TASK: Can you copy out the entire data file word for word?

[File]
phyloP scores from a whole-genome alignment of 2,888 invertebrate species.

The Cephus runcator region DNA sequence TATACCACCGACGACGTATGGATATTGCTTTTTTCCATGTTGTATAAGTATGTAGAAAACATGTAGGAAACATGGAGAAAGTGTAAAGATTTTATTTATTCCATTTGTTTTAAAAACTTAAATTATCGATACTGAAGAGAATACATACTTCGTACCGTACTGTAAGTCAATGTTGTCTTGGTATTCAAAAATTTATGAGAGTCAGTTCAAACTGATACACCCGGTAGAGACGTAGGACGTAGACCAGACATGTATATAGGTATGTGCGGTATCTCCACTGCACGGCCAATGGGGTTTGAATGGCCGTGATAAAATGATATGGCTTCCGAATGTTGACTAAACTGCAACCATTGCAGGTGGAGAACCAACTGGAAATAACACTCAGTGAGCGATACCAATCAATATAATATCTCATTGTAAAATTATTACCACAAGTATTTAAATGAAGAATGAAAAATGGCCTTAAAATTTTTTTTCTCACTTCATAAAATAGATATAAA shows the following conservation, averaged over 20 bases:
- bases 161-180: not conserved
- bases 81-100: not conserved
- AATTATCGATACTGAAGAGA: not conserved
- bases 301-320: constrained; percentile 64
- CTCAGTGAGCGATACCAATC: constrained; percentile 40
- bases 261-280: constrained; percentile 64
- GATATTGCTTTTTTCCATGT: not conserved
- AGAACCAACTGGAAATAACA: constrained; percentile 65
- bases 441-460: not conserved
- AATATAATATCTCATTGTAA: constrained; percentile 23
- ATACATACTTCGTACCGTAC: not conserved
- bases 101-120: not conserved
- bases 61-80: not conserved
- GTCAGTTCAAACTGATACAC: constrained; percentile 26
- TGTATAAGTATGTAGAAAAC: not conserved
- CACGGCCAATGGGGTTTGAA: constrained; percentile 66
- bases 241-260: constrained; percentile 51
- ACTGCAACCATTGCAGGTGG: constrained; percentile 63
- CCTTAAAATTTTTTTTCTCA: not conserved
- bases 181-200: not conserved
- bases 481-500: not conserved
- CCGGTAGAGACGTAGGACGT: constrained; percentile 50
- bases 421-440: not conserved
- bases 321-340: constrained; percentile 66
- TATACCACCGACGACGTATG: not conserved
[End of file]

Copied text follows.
phyloP scores from a whole-genome alignment of 2,888 invertebrate species.

The Cephus runcator region DNA sequence TATACCACCGACGACGTATGGATATTGCTTTTTTCCATGTTGTATAAGTATGTAGAAAACATGTAGGAAACATGGAGAAAGTGTAAAGATTTTATTTATTCCATTTGTTTTAAAAACTTAAATTATCGATACTGAAGAGAATACATACTTCGTACCGTACTGTAAGTCAATGTTGTCTTGGTATTCAAAAATTTATGAGAGTCAGTTCAAACTGATACACCCGGTAGAGACGTAGGACGTAGACCAGACATGTATATAGGTATGTGCGGTATCTCCACTGCACGGCCAATGGGGTTTGAATGGCCGTGATAAAATGATATGGCTTCCGAATGTTGACTAAACTGCAACCATTGCAGGTGGAGAACCAACTGGAAATAACACTCAGTGAGCGATACCAATCAATATAATATCTCATTGTAAAATTATTACCACAAGTATTTAAATGAAGAATGAAAAATGGCCTTAAAATTTTTTTTCTCACTTCATAAAATAGATATAAA shows the following conservation, averaged over 20 bases:
- bases 161-180: not conserved
- bases 81-100: not conserved
- AATTATCGATACTGAAGAGA: not conserved
- bases 301-320: constrained; percentile 64
- CTCAGTGAGCGATACCAATC: constrained; percentile 40
- bases 261-280: constrained; percentile 64
- GATATTGCTTTTTTCCATGT: not conserved
- AGAACCAACTGGAAATAACA: constrained; percentile 65
- bases 441-460: not conserved
- AATATAATATCTCATTGTAA: constrained; percentile 23
- ATACATACTTCGTACCGTAC: not conserved
- bases 101-120: not conserved
- bases 61-80: not conserved
- GTCAGTTCAAACTGATACAC: constrained; percentile 26
- TGTATAAGTATGTAGAAAAC: not conserved
- CACGGCCAATGGGGTTTGAA: constrained; percentile 66
- bases 241-260: constrained; percentile 51
- ACTGCAACCATTGCAGGTGG: constrained; percentile 63
- CCTTAAAATTTTTTTTCTCA: not conserved
- bases 181-200: not conserved
- bases 481-500: not conserved
- CCGGTAGAGACGTAGGACGT: constrained; percentile 50
- bases 421-440: not conserved
- bases 321-340: constrained; percentile 66
- TATACCACCGACGACGTATG: not conserved